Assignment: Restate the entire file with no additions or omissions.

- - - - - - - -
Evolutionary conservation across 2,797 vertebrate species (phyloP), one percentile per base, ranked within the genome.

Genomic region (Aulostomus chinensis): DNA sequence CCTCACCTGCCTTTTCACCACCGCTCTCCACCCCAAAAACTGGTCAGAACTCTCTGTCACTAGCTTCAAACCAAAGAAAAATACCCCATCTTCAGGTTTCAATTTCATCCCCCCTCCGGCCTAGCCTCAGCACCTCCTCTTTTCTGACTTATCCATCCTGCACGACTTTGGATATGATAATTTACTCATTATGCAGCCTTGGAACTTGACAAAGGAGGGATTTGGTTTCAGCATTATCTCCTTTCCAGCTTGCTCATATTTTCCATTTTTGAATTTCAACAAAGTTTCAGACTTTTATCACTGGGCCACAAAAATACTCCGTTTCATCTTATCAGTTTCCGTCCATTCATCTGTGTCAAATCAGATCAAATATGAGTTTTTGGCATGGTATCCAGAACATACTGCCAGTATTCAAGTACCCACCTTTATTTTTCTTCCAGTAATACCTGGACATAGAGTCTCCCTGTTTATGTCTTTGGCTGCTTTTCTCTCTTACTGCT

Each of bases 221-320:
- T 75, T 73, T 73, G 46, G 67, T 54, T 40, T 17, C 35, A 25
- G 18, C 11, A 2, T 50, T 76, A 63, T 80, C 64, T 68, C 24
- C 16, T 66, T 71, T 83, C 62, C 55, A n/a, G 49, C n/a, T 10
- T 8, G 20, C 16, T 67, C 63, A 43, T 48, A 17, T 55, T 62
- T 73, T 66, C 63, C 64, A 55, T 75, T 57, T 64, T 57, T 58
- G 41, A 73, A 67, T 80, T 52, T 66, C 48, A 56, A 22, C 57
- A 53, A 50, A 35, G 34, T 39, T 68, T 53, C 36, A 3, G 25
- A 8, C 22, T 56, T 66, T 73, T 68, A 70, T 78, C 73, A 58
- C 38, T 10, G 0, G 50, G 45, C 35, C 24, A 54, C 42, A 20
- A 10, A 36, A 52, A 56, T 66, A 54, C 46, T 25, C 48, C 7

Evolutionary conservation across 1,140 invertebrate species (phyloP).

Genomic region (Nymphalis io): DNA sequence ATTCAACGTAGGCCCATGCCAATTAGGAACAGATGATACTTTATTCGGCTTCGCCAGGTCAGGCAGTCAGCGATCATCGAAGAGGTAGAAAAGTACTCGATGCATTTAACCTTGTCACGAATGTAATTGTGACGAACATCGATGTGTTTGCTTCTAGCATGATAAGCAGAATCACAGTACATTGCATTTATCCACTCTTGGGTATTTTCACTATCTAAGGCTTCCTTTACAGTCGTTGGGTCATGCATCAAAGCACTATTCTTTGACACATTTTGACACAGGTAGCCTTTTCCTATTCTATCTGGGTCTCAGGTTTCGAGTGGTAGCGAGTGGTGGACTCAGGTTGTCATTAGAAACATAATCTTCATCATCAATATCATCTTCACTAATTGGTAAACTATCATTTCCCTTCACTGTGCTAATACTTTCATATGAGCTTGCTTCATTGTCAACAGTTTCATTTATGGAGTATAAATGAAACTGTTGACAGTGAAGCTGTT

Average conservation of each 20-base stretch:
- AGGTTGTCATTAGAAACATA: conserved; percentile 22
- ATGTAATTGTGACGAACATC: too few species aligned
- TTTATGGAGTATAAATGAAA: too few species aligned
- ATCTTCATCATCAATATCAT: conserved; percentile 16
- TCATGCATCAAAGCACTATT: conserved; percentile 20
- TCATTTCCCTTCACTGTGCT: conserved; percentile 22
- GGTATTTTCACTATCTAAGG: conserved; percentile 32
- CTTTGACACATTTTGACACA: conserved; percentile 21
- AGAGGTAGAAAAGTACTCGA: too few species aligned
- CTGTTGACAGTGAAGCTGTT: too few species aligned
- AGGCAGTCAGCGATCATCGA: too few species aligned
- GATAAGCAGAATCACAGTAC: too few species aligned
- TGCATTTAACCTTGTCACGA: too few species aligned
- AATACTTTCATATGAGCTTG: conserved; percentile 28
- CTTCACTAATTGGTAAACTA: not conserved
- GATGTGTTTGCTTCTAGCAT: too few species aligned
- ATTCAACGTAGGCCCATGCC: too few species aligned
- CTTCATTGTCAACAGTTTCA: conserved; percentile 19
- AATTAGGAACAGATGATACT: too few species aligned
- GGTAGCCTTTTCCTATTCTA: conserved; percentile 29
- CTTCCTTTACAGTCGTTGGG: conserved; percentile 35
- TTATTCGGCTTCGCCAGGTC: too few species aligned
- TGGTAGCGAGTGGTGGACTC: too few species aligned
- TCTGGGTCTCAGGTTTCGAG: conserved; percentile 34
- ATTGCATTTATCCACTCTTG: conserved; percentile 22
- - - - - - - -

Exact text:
Evolutionary conservation across 2,797 vertebrate species (phyloP), one percentile per base, ranked within the genome.

Genomic region (Aulostomus chinensis): DNA sequence CCTCACCTGCCTTTTCACCACCGCTCTCCACCCCAAAAACTGGTCAGAACTCTCTGTCACTAGCTTCAAACCAAAGAAAAATACCCCATCTTCAGGTTTCAATTTCATCCCCCCTCCGGCCTAGCCTCAGCACCTCCTCTTTTCTGACTTATCCATCCTGCACGACTTTGGATATGATAATTTACTCATTATGCAGCCTTGGAACTTGACAAAGGAGGGATTTGGTTTCAGCATTATCTCCTTTCCAGCTTGCTCATATTTTCCATTTTTGAATTTCAACAAAGTTTCAGACTTTTATCACTGGGCCACAAAAATACTCCGTTTCATCTTATCAGTTTCCGTCCATTCATCTGTGTCAAATCAGATCAAATATGAGTTTTTGGCATGGTATCCAGAACATACTGCCAGTATTCAAGTACCCACCTTTATTTTTCTTCCAGTAATACCTGGACATAGAGTCTCCCTGTTTATGTCTTTGGCTGCTTTTCTCTCTTACTGCT

Each of bases 221-320:
- T 75, T 73, T 73, G 46, G 67, T 54, T 40, T 17, C 35, A 25
- G 18, C 11, A 2, T 50, T 76, A 63, T 80, C 64, T 68, C 24
- C 16, T 66, T 71, T 83, C 62, C 55, A n/a, G 49, C n/a, T 10
- T 8, G 20, C 16, T 67, C 63, A 43, T 48, A 17, T 55, T 62
- T 73, T 66, C 63, C 64, A 55, T 75, T 57, T 64, T 57, T 58
- G 41, A 73, A 67, T 80, T 52, T 66, C 48, A 56, A 22, C 57
- A 53, A 50, A 35, G 34, T 39, T 68, T 53, C 36, A 3, G 25
- A 8, C 22, T 56, T 66, T 73, T 68, A 70, T 78, C 73, A 58
- C 38, T 10, G 0, G 50, G 45, C 35, C 24, A 54, C 42, A 20
- A 10, A 36, A 52, A 56, T 66, A 54, C 46, T 25, C 48, C 7

Evolutionary conservation across 1,140 invertebrate species (phyloP).

Genomic region (Nymphalis io): DNA sequence ATTCAACGTAGGCCCATGCCAATTAGGAACAGATGATACTTTATTCGGCTTCGCCAGGTCAGGCAGTCAGCGATCATCGAAGAGGTAGAAAAGTACTCGATGCATTTAACCTTGTCACGAATGTAATTGTGACGAACATCGATGTGTTTGCTTCTAGCATGATAAGCAGAATCACAGTACATTGCATTTATCCACTCTTGGGTATTTTCACTATCTAAGGCTTCCTTTACAGTCGTTGGGTCATGCATCAAAGCACTATTCTTTGACACATTTTGACACAGGTAGCCTTTTCCTATTCTATCTGGGTCTCAGGTTTCGAGTGGTAGCGAGTGGTGGACTCAGGTTGTCATTAGAAACATAATCTTCATCATCAATATCATCTTCACTAATTGGTAAACTATCATTTCCCTTCACTGTGCTAATACTTTCATATGAGCTTGCTTCATTGTCAACAGTTTCATTTATGGAGTATAAATGAAACTGTTGACAGTGAAGCTGTT

Average conservation of each 20-base stretch:
- AGGTTGTCATTAGAAACATA: conserved; percentile 22
- ATGTAATTGTGACGAACATC: too few species aligned
- TTTATGGAGTATAAATGAAA: too few species aligned
- ATCTTCATCATCAATATCAT: conserved; percentile 16
- TCATGCATCAAAGCACTATT: conserved; percentile 20
- TCATTTCCCTTCACTGTGCT: conserved; percentile 22
- GGTATTTTCACTATCTAAGG: conserved; percentile 32
- CTTTGACACATTTTGACACA: conserved; percentile 21
- AGAGGTAGAAAAGTACTCGA: too few species aligned
- CTGTTGACAGTGAAGCTGTT: too few species aligned
- AGGCAGTCAGCGATCATCGA: too few species aligned
- GATAAGCAGAATCACAGTAC: too few species aligned
- TGCATTTAACCTTGTCACGA: too few species aligned
- AATACTTTCATATGAGCTTG: conserved; percentile 28
- CTTCACTAATTGGTAAACTA: not conserved
- GATGTGTTTGCTTCTAGCAT: too few species aligned
- ATTCAACGTAGGCCCATGCC: too few species aligned
- CTTCATTGTCAACAGTTTCA: conserved; percentile 19
- AATTAGGAACAGATGATACT: too few species aligned
- GGTAGCCTTTTCCTATTCTA: conserved; percentile 29
- CTTCCTTTACAGTCGTTGGG: conserved; percentile 35
- TTATTCGGCTTCGCCAGGTC: too few species aligned
- TGGTAGCGAGTGGTGGACTC: too few species aligned
- TCTGGGTCTCAGGTTTCGAG: conserved; percentile 34
- ATTGCATTTATCCACTCTTG: conserved; percentile 22